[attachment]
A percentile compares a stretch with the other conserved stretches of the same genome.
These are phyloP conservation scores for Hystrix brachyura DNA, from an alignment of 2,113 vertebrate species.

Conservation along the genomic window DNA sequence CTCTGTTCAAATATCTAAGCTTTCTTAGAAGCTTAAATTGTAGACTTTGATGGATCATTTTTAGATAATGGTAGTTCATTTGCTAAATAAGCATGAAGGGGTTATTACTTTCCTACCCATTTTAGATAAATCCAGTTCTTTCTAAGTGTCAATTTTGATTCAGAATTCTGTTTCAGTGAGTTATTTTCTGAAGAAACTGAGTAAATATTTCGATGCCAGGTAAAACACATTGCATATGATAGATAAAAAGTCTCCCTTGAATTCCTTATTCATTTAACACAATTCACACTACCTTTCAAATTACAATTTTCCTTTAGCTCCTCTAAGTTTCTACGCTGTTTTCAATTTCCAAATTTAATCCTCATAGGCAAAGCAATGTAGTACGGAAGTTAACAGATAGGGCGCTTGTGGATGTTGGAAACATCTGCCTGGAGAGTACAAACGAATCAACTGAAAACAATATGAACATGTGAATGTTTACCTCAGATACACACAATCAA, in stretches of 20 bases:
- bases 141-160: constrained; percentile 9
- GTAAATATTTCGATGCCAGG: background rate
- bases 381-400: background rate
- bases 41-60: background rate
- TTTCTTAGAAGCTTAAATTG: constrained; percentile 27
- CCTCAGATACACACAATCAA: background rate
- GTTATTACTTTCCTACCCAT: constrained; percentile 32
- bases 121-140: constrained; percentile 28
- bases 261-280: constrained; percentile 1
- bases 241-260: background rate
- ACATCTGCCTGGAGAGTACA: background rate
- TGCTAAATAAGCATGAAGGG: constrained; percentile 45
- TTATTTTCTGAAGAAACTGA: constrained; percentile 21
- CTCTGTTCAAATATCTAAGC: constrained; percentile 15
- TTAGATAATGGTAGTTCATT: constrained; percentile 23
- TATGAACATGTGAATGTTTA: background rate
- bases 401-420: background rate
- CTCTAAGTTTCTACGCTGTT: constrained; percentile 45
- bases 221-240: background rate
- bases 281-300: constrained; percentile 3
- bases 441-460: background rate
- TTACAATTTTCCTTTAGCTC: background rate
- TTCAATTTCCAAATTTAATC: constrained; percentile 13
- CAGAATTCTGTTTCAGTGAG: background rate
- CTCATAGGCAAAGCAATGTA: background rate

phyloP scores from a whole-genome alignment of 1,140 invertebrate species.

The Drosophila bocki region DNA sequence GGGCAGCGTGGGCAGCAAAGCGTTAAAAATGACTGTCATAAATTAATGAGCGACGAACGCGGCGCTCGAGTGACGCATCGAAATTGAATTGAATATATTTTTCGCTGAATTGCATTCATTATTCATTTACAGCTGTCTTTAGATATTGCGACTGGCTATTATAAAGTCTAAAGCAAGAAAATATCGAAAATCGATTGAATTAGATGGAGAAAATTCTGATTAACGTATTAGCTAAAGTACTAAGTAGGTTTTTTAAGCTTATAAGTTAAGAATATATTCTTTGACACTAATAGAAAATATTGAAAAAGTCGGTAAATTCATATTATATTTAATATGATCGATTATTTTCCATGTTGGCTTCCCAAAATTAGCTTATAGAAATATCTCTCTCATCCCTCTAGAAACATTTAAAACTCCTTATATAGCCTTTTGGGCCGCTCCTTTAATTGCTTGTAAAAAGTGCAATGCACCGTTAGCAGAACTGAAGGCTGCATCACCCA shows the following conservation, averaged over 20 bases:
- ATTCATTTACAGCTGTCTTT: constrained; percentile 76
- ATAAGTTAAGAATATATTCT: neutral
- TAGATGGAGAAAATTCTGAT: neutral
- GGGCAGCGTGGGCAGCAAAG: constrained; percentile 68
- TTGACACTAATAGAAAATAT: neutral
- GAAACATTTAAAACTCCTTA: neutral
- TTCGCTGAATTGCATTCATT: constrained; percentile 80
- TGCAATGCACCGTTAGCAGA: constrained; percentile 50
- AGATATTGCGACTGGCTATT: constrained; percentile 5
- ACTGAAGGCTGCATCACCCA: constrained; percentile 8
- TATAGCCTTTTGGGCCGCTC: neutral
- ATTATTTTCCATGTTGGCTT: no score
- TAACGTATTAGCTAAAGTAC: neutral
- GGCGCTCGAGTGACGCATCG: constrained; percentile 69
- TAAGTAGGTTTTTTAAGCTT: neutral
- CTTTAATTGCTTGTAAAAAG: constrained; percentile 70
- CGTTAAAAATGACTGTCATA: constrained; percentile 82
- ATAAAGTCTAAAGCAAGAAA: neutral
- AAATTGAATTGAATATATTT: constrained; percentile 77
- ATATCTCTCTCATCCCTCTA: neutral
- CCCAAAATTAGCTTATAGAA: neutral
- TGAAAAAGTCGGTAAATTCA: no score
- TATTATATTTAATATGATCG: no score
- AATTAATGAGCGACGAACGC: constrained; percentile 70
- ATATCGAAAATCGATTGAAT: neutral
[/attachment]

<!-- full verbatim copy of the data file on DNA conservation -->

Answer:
A percentile compares a stretch with the other conserved stretches of the same genome.
These are phyloP conservation scores for Hystrix brachyura DNA, from an alignment of 2,113 vertebrate species.

Conservation along the genomic window DNA sequence CTCTGTTCAAATATCTAAGCTTTCTTAGAAGCTTAAATTGTAGACTTTGATGGATCATTTTTAGATAATGGTAGTTCATTTGCTAAATAAGCATGAAGGGGTTATTACTTTCCTACCCATTTTAGATAAATCCAGTTCTTTCTAAGTGTCAATTTTGATTCAGAATTCTGTTTCAGTGAGTTATTTTCTGAAGAAACTGAGTAAATATTTCGATGCCAGGTAAAACACATTGCATATGATAGATAAAAAGTCTCCCTTGAATTCCTTATTCATTTAACACAATTCACACTACCTTTCAAATTACAATTTTCCTTTAGCTCCTCTAAGTTTCTACGCTGTTTTCAATTTCCAAATTTAATCCTCATAGGCAAAGCAATGTAGTACGGAAGTTAACAGATAGGGCGCTTGTGGATGTTGGAAACATCTGCCTGGAGAGTACAAACGAATCAACTGAAAACAATATGAACATGTGAATGTTTACCTCAGATACACACAATCAA, in stretches of 20 bases:
- bases 141-160: constrained; percentile 9
- GTAAATATTTCGATGCCAGG: background rate
- bases 381-400: background rate
- bases 41-60: background rate
- TTTCTTAGAAGCTTAAATTG: constrained; percentile 27
- CCTCAGATACACACAATCAA: background rate
- GTTATTACTTTCCTACCCAT: constrained; percentile 32
- bases 121-140: constrained; percentile 28
- bases 261-280: constrained; percentile 1
- bases 241-260: background rate
- ACATCTGCCTGGAGAGTACA: background rate
- TGCTAAATAAGCATGAAGGG: constrained; percentile 45
- TTATTTTCTGAAGAAACTGA: constrained; percentile 21
- CTCTGTTCAAATATCTAAGC: constrained; percentile 15
- TTAGATAATGGTAGTTCATT: constrained; percentile 23
- TATGAACATGTGAATGTTTA: background rate
- bases 401-420: background rate
- CTCTAAGTTTCTACGCTGTT: constrained; percentile 45
- bases 221-240: background rate
- bases 281-300: constrained; percentile 3
- bases 441-460: background rate
- TTACAATTTTCCTTTAGCTC: background rate
- TTCAATTTCCAAATTTAATC: constrained; percentile 13
- CAGAATTCTGTTTCAGTGAG: background rate
- CTCATAGGCAAAGCAATGTA: background rate

phyloP scores from a whole-genome alignment of 1,140 invertebrate species.

The Drosophila bocki region DNA sequence GGGCAGCGTGGGCAGCAAAGCGTTAAAAATGACTGTCATAAATTAATGAGCGACGAACGCGGCGCTCGAGTGACGCATCGAAATTGAATTGAATATATTTTTCGCTGAATTGCATTCATTATTCATTTACAGCTGTCTTTAGATATTGCGACTGGCTATTATAAAGTCTAAAGCAAGAAAATATCGAAAATCGATTGAATTAGATGGAGAAAATTCTGATTAACGTATTAGCTAAAGTACTAAGTAGGTTTTTTAAGCTTATAAGTTAAGAATATATTCTTTGACACTAATAGAAAATATTGAAAAAGTCGGTAAATTCATATTATATTTAATATGATCGATTATTTTCCATGTTGGCTTCCCAAAATTAGCTTATAGAAATATCTCTCTCATCCCTCTAGAAACATTTAAAACTCCTTATATAGCCTTTTGGGCCGCTCCTTTAATTGCTTGTAAAAAGTGCAATGCACCGTTAGCAGAACTGAAGGCTGCATCACCCA shows the following conservation, averaged over 20 bases:
- ATTCATTTACAGCTGTCTTT: constrained; percentile 76
- ATAAGTTAAGAATATATTCT: neutral
- TAGATGGAGAAAATTCTGAT: neutral
- GGGCAGCGTGGGCAGCAAAG: constrained; percentile 68
- TTGACACTAATAGAAAATAT: neutral
- GAAACATTTAAAACTCCTTA: neutral
- TTCGCTGAATTGCATTCATT: constrained; percentile 80
- TGCAATGCACCGTTAGCAGA: constrained; percentile 50
- AGATATTGCGACTGGCTATT: constrained; percentile 5
- ACTGAAGGCTGCATCACCCA: constrained; percentile 8
- TATAGCCTTTTGGGCCGCTC: neutral
- ATTATTTTCCATGTTGGCTT: no score
- TAACGTATTAGCTAAAGTAC: neutral
- GGCGCTCGAGTGACGCATCG: constrained; percentile 69
- TAAGTAGGTTTTTTAAGCTT: neutral
- CTTTAATTGCTTGTAAAAAG: constrained; percentile 70
- CGTTAAAAATGACTGTCATA: constrained; percentile 82
- ATAAAGTCTAAAGCAAGAAA: neutral
- AAATTGAATTGAATATATTT: constrained; percentile 77
- ATATCTCTCTCATCCCTCTA: neutral
- CCCAAAATTAGCTTATAGAA: neutral
- TGAAAAAGTCGGTAAATTCA: no score
- TATTATATTTAATATGATCG: no score
- AATTAATGAGCGACGAACGC: constrained; percentile 70
- ATATCGAAAATCGATTGAAT: neutral